With this way of working it will no longer be about what an adult is doing at home with a stack of books and a laptop; the importance will be placed upon what the adult is doing when they are in the classroom. You see, learning sequences favour ongoing assessment during learning time – lessons favour books being marked at the end, once the children are gone and feedback can’t be given face-to-face. When you can tackle issues that arise immediately there will be less need for children staying in at break (more time for teachers to grab a moment of calm and a cuppa), or going to interventions with support staff during other lessons. If most of the teacher’s work is being done in this way inside the classroom (where it’s supposed to happen) and less in their own time, that’s a work/life balance winner.

Lesson? What Lesson?

Each time slot allotted to any given subject could start in a number of different ways: a recap of previous learning in the form of a quiz or a game; an assessment activity to identify which children need more concentrated support; a simple ‘get your work out and carry on from yesterday’. The point is that there isn’t a particular way to start a lesson because the concept of a lesson as a detached unit of time doesn’t exist in the same way when teaching a learning sequence.

By planning sequences instead of lessons you will allow the curriculum to breath more – no longer will you be trying to cram too much into too little time. As Mary Myatt says ‘When something complicated is expected to be covered in one or two lessons, it is very unlikely that expertise can be developed.’ (p52, The Curriculum Gallimaufry to coherence, Mary Myatt) You will begin to give children more time to get better at the things you are teaching them rather than always rushing them on to the next thing “because it’s on the lesson plan”.

You can download a suggested learning sequence backwards planning sheet for free below:

Providing Time for Quality

Higher quality work will also be another product of adjusting the way you plan for learning and allowing for learning to take place over a longer period of time. Ron Berger’s ideas about producing excellent work are founded upon the notion that by taking time over something, the end piece of work will be of a high standard. The Education Endowment Foundation’s researched-based guidance about writing outlines a seven-step process involving planning, drafting, sharing, evaluating, revising, editing and publishing. How often do we rush through and skip parts of that process “because there’s no time left in the lesson”? And do we ever consider that a similar process could be applied to pretty much any other subject that we teach? Is DT work planned, drafter, shared, evaluated, revised, edited and published? Highly unlikely when you’ve got one lesson per week and everything from last lesson is broken and needs fixing and year 2 have taken all the glue guns again.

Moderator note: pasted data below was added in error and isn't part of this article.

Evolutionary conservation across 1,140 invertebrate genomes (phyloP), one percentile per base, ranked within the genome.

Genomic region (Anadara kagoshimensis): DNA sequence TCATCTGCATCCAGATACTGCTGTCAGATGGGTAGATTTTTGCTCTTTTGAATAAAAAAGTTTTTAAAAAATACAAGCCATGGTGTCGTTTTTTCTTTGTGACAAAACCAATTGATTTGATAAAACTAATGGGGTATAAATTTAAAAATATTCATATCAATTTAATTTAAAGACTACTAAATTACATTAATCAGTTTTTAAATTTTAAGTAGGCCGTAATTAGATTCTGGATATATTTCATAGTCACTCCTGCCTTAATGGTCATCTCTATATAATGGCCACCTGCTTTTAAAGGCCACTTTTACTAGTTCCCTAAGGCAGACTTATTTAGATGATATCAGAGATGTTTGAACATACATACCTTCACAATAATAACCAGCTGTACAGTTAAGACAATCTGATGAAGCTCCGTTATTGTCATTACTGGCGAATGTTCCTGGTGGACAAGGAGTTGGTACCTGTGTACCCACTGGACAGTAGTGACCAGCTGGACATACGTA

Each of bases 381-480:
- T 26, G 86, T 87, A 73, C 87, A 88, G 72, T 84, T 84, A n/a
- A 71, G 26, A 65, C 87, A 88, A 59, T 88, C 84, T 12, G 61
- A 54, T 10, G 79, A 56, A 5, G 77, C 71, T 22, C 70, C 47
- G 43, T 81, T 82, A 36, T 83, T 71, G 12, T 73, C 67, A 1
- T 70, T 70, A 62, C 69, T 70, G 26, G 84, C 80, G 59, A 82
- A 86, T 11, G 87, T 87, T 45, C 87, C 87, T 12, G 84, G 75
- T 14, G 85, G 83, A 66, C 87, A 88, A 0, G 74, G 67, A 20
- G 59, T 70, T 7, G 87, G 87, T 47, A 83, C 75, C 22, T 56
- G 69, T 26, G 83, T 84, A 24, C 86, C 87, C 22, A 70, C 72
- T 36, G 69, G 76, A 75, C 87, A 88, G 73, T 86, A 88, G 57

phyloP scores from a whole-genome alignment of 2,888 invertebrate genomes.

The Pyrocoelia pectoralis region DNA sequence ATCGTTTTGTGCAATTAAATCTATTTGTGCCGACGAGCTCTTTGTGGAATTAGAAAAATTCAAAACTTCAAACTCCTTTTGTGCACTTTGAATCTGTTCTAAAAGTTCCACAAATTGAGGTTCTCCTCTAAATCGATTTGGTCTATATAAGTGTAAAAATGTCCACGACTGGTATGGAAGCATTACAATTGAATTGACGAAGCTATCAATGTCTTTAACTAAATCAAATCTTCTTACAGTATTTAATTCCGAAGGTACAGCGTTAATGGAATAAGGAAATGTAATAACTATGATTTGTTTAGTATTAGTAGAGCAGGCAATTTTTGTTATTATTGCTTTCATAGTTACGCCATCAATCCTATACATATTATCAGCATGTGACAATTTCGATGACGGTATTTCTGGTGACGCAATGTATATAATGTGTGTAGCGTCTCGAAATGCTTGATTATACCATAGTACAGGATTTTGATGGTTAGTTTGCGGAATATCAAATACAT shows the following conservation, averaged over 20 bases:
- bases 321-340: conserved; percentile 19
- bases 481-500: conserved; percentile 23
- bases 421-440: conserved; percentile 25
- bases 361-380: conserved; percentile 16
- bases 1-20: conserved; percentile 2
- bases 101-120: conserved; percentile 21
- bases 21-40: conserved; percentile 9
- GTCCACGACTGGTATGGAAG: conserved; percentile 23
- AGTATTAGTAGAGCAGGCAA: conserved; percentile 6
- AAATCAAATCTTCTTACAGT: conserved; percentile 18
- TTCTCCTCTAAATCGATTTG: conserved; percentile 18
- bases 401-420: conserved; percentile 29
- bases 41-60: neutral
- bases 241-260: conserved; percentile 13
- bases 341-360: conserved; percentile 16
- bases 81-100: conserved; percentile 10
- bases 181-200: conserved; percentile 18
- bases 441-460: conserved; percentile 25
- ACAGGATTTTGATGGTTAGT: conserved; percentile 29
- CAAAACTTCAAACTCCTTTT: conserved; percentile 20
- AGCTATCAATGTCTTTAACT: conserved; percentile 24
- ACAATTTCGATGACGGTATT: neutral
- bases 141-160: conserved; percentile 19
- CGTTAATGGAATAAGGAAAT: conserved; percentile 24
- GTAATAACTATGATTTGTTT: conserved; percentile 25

If you begin to work in this way, not only will children’s needs be served better, you’ll also save yourself a lot of time. You’ll no longer be planning 5 different lessons per subject per week (or per half term). You won’t have to plan three differentiated activities per lesson per subject per week. You can say goodbye to those daily rushes to get all the resources printed and trimmed – most of the preparation will be done at the beginning of a learning sequence (not necessarily the beginning of the week). You won’t have to constantly rejig lessons for the next day, redoing the hard work you’ve already put in. You’ll just start off the sequence knowing that, by the end of it, whenever that might be, you will have taught what needs teaching, and the children will have learned it.

The DfE Agree

If even the Department for Education have realised that ‘planning should… identify what needs to be taught across a sequence of lessons, and avoid trying to fit teaching neatly into 60-minute chunks’ ( – this in their recommendations for eliminating unnecessary workload - then perhaps we should all sit up and take note. By beginning to plan learning sequences, rather than individual lessons, both your children and you will benefit – more learning, less work. That sounds alright to me.

Sign up to Aidan's course Plan It! Teach It! Assess It! to learn more about how to backwards plan (next course date: January 20th 3:00 - 4:30pm £5 per person). Click 'Book Now' below to secure your place:

For more about making this approach work, please read the following articles:

My blog post here on my website 'Flexible Lesson Design: A Model for Responsiveness and the Release of Responsibility':

My TES article 'Ditch the three-part lesson and remodel with these 8 things in mind':

My Teach Primary article 'Lesson planning – Use sequence learning to save yourself time':

My HWRK Magazine article 'What should I do if a child has finished their work?':

If you would like Aidan to work with and your staff on planning, teaching and pedagogy, use the contact details on this page or book him in using the links below: